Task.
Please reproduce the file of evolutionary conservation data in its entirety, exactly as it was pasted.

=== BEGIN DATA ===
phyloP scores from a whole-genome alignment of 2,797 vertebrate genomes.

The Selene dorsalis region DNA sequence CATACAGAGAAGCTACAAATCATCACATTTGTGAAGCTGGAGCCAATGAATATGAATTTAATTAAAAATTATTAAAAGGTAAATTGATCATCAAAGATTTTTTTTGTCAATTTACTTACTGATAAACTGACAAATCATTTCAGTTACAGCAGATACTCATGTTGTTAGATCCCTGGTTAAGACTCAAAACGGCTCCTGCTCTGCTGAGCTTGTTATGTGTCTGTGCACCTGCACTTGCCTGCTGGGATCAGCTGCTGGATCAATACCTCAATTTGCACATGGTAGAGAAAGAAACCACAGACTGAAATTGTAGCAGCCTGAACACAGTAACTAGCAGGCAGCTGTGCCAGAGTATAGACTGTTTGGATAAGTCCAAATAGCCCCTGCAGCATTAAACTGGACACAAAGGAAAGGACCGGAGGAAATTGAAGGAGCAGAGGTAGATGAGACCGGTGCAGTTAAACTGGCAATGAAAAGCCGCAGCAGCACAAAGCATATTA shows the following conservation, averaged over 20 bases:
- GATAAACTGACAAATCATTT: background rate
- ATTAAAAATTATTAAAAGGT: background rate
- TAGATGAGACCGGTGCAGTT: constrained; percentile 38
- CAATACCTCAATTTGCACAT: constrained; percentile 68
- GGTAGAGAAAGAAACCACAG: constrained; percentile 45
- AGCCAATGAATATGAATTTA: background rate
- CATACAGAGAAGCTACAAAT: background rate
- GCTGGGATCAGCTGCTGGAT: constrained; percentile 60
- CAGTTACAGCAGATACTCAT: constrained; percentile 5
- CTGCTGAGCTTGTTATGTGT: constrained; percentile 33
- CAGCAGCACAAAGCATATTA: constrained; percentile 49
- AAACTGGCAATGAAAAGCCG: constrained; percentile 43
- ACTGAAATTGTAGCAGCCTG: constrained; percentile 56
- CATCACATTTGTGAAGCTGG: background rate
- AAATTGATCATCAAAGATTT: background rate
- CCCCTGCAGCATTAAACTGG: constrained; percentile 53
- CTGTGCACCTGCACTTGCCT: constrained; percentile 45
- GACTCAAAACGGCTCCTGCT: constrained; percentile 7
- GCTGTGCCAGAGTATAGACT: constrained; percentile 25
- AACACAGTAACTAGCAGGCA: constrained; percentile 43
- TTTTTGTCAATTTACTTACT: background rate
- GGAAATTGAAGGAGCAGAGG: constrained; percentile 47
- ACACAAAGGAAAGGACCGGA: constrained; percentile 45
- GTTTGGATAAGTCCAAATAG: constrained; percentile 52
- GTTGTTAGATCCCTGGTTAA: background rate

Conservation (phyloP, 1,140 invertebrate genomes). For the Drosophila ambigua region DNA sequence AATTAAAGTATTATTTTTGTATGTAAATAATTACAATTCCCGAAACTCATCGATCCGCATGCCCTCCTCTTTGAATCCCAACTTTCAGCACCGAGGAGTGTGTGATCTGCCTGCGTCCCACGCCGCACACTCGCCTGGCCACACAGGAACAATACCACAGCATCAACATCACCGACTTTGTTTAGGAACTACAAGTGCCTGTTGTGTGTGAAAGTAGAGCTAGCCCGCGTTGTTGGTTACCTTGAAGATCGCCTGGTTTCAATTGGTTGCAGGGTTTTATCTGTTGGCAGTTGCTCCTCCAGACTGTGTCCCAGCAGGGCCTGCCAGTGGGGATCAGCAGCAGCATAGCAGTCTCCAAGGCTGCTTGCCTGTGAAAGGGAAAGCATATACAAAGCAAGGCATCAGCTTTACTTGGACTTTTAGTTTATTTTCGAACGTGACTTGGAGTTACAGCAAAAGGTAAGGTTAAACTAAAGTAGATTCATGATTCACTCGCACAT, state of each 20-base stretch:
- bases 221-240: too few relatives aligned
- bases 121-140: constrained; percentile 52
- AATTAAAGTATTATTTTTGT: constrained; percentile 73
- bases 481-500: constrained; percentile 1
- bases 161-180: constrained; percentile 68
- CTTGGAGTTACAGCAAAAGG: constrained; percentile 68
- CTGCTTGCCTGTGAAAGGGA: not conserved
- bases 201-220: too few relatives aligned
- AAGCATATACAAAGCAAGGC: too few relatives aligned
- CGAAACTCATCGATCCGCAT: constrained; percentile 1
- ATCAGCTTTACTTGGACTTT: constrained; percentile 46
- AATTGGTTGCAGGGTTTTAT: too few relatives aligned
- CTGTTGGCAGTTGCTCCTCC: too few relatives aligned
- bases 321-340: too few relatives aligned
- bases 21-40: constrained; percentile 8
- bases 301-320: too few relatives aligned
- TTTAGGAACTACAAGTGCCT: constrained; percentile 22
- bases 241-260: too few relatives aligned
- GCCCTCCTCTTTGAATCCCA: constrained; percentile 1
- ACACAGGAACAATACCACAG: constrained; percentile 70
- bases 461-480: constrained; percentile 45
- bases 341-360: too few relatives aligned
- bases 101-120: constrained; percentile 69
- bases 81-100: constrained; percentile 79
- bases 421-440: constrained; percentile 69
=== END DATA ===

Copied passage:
phyloP scores from a whole-genome alignment of 2,797 vertebrate genomes.

The Selene dorsalis region DNA sequence CATACAGAGAAGCTACAAATCATCACATTTGTGAAGCTGGAGCCAATGAATATGAATTTAATTAAAAATTATTAAAAGGTAAATTGATCATCAAAGATTTTTTTTGTCAATTTACTTACTGATAAACTGACAAATCATTTCAGTTACAGCAGATACTCATGTTGTTAGATCCCTGGTTAAGACTCAAAACGGCTCCTGCTCTGCTGAGCTTGTTATGTGTCTGTGCACCTGCACTTGCCTGCTGGGATCAGCTGCTGGATCAATACCTCAATTTGCACATGGTAGAGAAAGAAACCACAGACTGAAATTGTAGCAGCCTGAACACAGTAACTAGCAGGCAGCTGTGCCAGAGTATAGACTGTTTGGATAAGTCCAAATAGCCCCTGCAGCATTAAACTGGACACAAAGGAAAGGACCGGAGGAAATTGAAGGAGCAGAGGTAGATGAGACCGGTGCAGTTAAACTGGCAATGAAAAGCCGCAGCAGCACAAAGCATATTA shows the following conservation, averaged over 20 bases:
- GATAAACTGACAAATCATTT: background rate
- ATTAAAAATTATTAAAAGGT: background rate
- TAGATGAGACCGGTGCAGTT: constrained; percentile 38
- CAATACCTCAATTTGCACAT: constrained; percentile 68
- GGTAGAGAAAGAAACCACAG: constrained; percentile 45
- AGCCAATGAATATGAATTTA: background rate
- CATACAGAGAAGCTACAAAT: background rate
- GCTGGGATCAGCTGCTGGAT: constrained; percentile 60
- CAGTTACAGCAGATACTCAT: constrained; percentile 5
- CTGCTGAGCTTGTTATGTGT: constrained; percentile 33
- CAGCAGCACAAAGCATATTA: constrained; percentile 49
- AAACTGGCAATGAAAAGCCG: constrained; percentile 43
- ACTGAAATTGTAGCAGCCTG: constrained; percentile 56
- CATCACATTTGTGAAGCTGG: background rate
- AAATTGATCATCAAAGATTT: background rate
- CCCCTGCAGCATTAAACTGG: constrained; percentile 53
- CTGTGCACCTGCACTTGCCT: constrained; percentile 45
- GACTCAAAACGGCTCCTGCT: constrained; percentile 7
- GCTGTGCCAGAGTATAGACT: constrained; percentile 25
- AACACAGTAACTAGCAGGCA: constrained; percentile 43
- TTTTTGTCAATTTACTTACT: background rate
- GGAAATTGAAGGAGCAGAGG: constrained; percentile 47
- ACACAAAGGAAAGGACCGGA: constrained; percentile 45
- GTTTGGATAAGTCCAAATAG: constrained; percentile 52
- GTTGTTAGATCCCTGGTTAA: background rate

Conservation (phyloP, 1,140 invertebrate genomes). For the Drosophila ambigua region DNA sequence AATTAAAGTATTATTTTTGTATGTAAATAATTACAATTCCCGAAACTCATCGATCCGCATGCCCTCCTCTTTGAATCCCAACTTTCAGCACCGAGGAGTGTGTGATCTGCCTGCGTCCCACGCCGCACACTCGCCTGGCCACACAGGAACAATACCACAGCATCAACATCACCGACTTTGTTTAGGAACTACAAGTGCCTGTTGTGTGTGAAAGTAGAGCTAGCCCGCGTTGTTGGTTACCTTGAAGATCGCCTGGTTTCAATTGGTTGCAGGGTTTTATCTGTTGGCAGTTGCTCCTCCAGACTGTGTCCCAGCAGGGCCTGCCAGTGGGGATCAGCAGCAGCATAGCAGTCTCCAAGGCTGCTTGCCTGTGAAAGGGAAAGCATATACAAAGCAAGGCATCAGCTTTACTTGGACTTTTAGTTTATTTTCGAACGTGACTTGGAGTTACAGCAAAAGGTAAGGTTAAACTAAAGTAGATTCATGATTCACTCGCACAT, state of each 20-base stretch:
- bases 221-240: too few relatives aligned
- bases 121-140: constrained; percentile 52
- AATTAAAGTATTATTTTTGT: constrained; percentile 73
- bases 481-500: constrained; percentile 1
- bases 161-180: constrained; percentile 68
- CTTGGAGTTACAGCAAAAGG: constrained; percentile 68
- CTGCTTGCCTGTGAAAGGGA: not conserved
- bases 201-220: too few relatives aligned
- AAGCATATACAAAGCAAGGC: too few relatives aligned
- CGAAACTCATCGATCCGCAT: constrained; percentile 1
- ATCAGCTTTACTTGGACTTT: constrained; percentile 46
- AATTGGTTGCAGGGTTTTAT: too few relatives aligned
- CTGTTGGCAGTTGCTCCTCC: too few relatives aligned
- bases 321-340: too few relatives aligned
- bases 21-40: constrained; percentile 8
- bases 301-320: too few relatives aligned
- TTTAGGAACTACAAGTGCCT: constrained; percentile 22
- bases 241-260: too few relatives aligned
- GCCCTCCTCTTTGAATCCCA: constrained; percentile 1
- ACACAGGAACAATACCACAG: constrained; percentile 70
- bases 461-480: constrained; percentile 45
- bases 341-360: too few relatives aligned
- bases 101-120: constrained; percentile 69
- bases 81-100: constrained; percentile 79
- bases 421-440: constrained; percentile 69